July 3, 2014

Did you know that up to 70% of physicians report witnessing disruptive behavior at work at least once a month and that 10% witness it daily? 1

In the same survey, 60% of physicians reported that their organizations had received written complaints from patients or their families about disruptive behavior, 50% saw patients change their physician, and 99% of physicians believed that disruptive behavior affected patient care.1, 2 Disruptive behavior in a healthcare setting may contribute to adverse events, medical errors, and compromises in patient safety. Healthcare organizations can suffer ‘internal’ consequences including a deteriorated medical culture, poor morale, disciplinary action against offending physicians, and nurses or other health care staff who choose to resign or transfer in the face of a hostile or dysfunctional workplace.3-8

So what is disruptive physician behavior? The College of Physicians and Surgeons of Ontario defines it as “when the use of inappropriate words, actions or inactions by a physician interferes with his or her ability to function well with others to the extent that the behavior interferes with, or is likely to interfere with, quality health care delivery”.9

Disruptive behavior can take many forms. Behaviors such as yelling, swearing, and throwing objects are easy to identify. Other behaviors, such as intimidating comments, passive-aggressive behaviors (such as sabotage and bad-mouthing colleagues or the healthcare organization), behavior that creates a stressful work environment and interferes with others’ effective functioning, or refusing to co-operate with other physicians, are more insidious and harder to define but are disruptive as well.

If you have encountered this behavior and are unsure how to handle it, you should attend the Disruptive Behavior: A Rational Approach for Physician Leaders course on November 22-23, 2014. It will equip you with the knowledge and skills to deal with disruptive physician behavior effectively. Click here to read more information on the course: http://www.docsmb.org/disruptive-behaviour

You do NOT have to be a University Department Head or hospital bigwig to attend the workshop. It is designed for ALL physicians by other physicians and is open to both CMA members and non-members (you can bring your staff).

At the end of the course, you will be able to:

  • Understand the nature and impact of behavior considered to be disruptive in health care organizations
  • Identify the elements of organizational cultures that influence behavior
  • Review the organization Code of Conduct and analyze its effectiveness in managing disruptive behavior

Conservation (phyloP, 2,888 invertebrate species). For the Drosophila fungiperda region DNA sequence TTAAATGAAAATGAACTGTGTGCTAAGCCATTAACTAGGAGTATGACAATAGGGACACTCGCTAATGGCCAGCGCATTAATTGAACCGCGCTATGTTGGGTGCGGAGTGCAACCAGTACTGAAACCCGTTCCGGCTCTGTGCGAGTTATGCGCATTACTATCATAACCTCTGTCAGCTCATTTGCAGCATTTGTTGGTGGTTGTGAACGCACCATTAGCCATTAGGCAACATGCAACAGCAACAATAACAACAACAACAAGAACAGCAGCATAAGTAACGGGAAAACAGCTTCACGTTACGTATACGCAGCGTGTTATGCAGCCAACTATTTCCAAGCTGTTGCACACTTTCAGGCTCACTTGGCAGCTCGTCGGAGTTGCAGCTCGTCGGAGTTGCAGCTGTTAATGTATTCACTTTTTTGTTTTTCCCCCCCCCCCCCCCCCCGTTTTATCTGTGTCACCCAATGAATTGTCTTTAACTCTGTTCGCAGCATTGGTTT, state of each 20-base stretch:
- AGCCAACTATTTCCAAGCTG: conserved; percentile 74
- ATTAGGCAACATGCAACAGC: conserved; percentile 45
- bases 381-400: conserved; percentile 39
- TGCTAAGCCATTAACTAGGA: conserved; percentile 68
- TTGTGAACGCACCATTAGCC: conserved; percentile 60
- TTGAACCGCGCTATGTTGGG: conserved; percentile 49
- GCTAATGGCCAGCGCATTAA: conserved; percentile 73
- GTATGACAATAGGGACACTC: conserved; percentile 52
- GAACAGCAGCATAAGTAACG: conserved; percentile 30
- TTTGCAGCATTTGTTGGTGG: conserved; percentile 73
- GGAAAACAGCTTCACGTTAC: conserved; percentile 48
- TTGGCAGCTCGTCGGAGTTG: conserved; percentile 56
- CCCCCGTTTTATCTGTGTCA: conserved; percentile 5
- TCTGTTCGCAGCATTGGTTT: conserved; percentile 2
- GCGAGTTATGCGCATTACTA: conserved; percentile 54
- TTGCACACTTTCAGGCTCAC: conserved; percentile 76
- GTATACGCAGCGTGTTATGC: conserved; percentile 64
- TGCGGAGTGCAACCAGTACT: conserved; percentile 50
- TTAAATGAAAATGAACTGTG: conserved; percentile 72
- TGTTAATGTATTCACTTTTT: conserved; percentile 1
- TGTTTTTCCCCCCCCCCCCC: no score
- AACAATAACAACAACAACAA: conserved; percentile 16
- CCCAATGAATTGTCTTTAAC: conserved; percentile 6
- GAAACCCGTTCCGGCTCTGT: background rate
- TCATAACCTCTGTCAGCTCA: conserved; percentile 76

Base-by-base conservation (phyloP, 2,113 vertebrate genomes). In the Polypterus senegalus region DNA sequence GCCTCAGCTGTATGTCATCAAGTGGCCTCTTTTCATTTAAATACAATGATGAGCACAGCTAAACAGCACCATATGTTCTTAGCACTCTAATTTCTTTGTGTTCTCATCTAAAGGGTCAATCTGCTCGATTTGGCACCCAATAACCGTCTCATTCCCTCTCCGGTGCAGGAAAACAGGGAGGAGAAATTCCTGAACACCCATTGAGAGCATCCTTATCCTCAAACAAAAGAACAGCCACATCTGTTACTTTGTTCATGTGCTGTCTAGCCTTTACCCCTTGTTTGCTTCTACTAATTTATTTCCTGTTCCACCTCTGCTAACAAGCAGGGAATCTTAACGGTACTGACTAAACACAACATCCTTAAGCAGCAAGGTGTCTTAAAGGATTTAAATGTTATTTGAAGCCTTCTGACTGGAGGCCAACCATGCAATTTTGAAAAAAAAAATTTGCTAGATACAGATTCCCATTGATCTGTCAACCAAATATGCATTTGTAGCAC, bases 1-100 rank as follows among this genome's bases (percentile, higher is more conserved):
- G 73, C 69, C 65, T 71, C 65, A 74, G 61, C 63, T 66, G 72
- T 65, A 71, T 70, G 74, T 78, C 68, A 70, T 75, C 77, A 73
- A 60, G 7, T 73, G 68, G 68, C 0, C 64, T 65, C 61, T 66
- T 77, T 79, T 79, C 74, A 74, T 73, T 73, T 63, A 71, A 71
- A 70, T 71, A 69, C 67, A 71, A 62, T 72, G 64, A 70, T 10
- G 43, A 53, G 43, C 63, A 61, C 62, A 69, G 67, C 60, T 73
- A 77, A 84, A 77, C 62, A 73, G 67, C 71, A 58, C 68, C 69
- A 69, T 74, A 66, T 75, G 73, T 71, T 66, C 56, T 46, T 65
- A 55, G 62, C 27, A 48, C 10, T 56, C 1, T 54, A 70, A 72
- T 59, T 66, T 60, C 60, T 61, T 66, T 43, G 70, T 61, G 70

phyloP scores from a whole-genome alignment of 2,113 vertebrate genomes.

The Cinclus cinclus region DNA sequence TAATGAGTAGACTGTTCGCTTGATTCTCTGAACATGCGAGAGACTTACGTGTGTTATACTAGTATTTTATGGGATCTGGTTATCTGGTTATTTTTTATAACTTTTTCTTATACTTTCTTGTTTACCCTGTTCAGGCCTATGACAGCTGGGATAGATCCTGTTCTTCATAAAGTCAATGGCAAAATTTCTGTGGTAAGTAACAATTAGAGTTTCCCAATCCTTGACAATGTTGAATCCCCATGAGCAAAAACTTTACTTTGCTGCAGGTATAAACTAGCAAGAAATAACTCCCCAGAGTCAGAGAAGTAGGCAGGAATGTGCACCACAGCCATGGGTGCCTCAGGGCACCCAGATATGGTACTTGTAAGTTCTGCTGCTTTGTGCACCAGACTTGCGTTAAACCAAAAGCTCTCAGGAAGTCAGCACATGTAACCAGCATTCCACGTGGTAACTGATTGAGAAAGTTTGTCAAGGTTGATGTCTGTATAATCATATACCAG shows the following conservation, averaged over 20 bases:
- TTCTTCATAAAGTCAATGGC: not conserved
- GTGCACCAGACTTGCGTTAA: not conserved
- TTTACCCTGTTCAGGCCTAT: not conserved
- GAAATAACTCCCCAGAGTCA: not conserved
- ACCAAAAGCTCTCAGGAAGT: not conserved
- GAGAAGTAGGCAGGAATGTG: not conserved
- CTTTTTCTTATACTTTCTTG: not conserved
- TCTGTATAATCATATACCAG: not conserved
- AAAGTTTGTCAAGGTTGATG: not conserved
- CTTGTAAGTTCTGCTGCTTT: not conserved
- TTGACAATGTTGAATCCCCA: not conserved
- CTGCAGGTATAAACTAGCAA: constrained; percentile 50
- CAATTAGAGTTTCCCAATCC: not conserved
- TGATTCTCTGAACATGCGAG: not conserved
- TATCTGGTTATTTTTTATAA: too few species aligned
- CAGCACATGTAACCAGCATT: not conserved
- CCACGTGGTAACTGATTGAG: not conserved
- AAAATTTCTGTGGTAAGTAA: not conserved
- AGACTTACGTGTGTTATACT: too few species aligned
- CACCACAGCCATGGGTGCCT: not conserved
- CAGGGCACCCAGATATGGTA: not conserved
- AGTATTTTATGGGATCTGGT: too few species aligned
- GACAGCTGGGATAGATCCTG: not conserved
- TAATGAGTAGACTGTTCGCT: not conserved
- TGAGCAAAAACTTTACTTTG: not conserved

• Review policies and procedures for effectively managing behavioral problems in the workplace
  • Employ prevention strategies to encourage respectful behavior in the workplace and reduce the incidence and impact of disruptive behavior
  • Recognize the importance of personal resilience as a physician leader dealing with this complex workplace problem

Doctors Manitoba is committed to helping our members understand and deal effectively with disruptive physician behavior from both an individual and systems perspective. The complex issues that cause and influence this behavior can be difficult to manage; physicians increasingly assume leadership roles with little formal training in how to handle this type of behavior. Doctors Manitoba, the Canadian Medical Association and its leadership development program, Physician Management Institute (PMI), all want to change that.

See you at the Disruptive Behavior: A Rational Approach for Physician Leaders course on November 22-23, 2014!

1. MacDonald O and Silbaugh B (2011) Disruptive Physician Behavior. American College of Physician Executives.

2. “VHA Research Finds Disruptive Behavior Common in Operating Rooms; Behavior Linked to Adverse Events, Medical Errors, and Mortality” (2007), http://www.surgicenteronline.com/ 07/06/2006.

3. Benzer DG and Miller MM (1995) The Disruptive-Abusive Physician: A New Look at an Old Problem. Wisconsin Medical Journal. 94(8):455–460.

4. Pfifferling JH (1997) Managing the Unmanageable: the Disruptive Physician. Family Practice Management. November-December: 87–92.

5. Davies JM (2001) Painful Inquiries: Lessons from Winnipeg. CMAJ. 165(11):1503.

6. Cassirer C et al (2000) Abusive Behaviour is barrier to High-reliability Health Care System, Culture of Patient Safety. QRC Advis. 17(1):1–6.

7. Veltman L (1995) The Disruptive Physician: The Risk Manager’s Role. Journal of Health Risk Management. 15(2):11–16.

8. Cox, HC (1994) Excising Verbal Abuse. Todays OR Nurse. 16(1):38–40.; Rosenstein AH (2002) Original Research: Nurse-Physician Relationships: Impact on Nurse Satisfaction and Retention. American Journal of Nursing. 102(6): 26–34.

9. Guidebook for Managing Disruptive Physician Behaviour. Ontario Medical Association. (2008)

Gigi Osler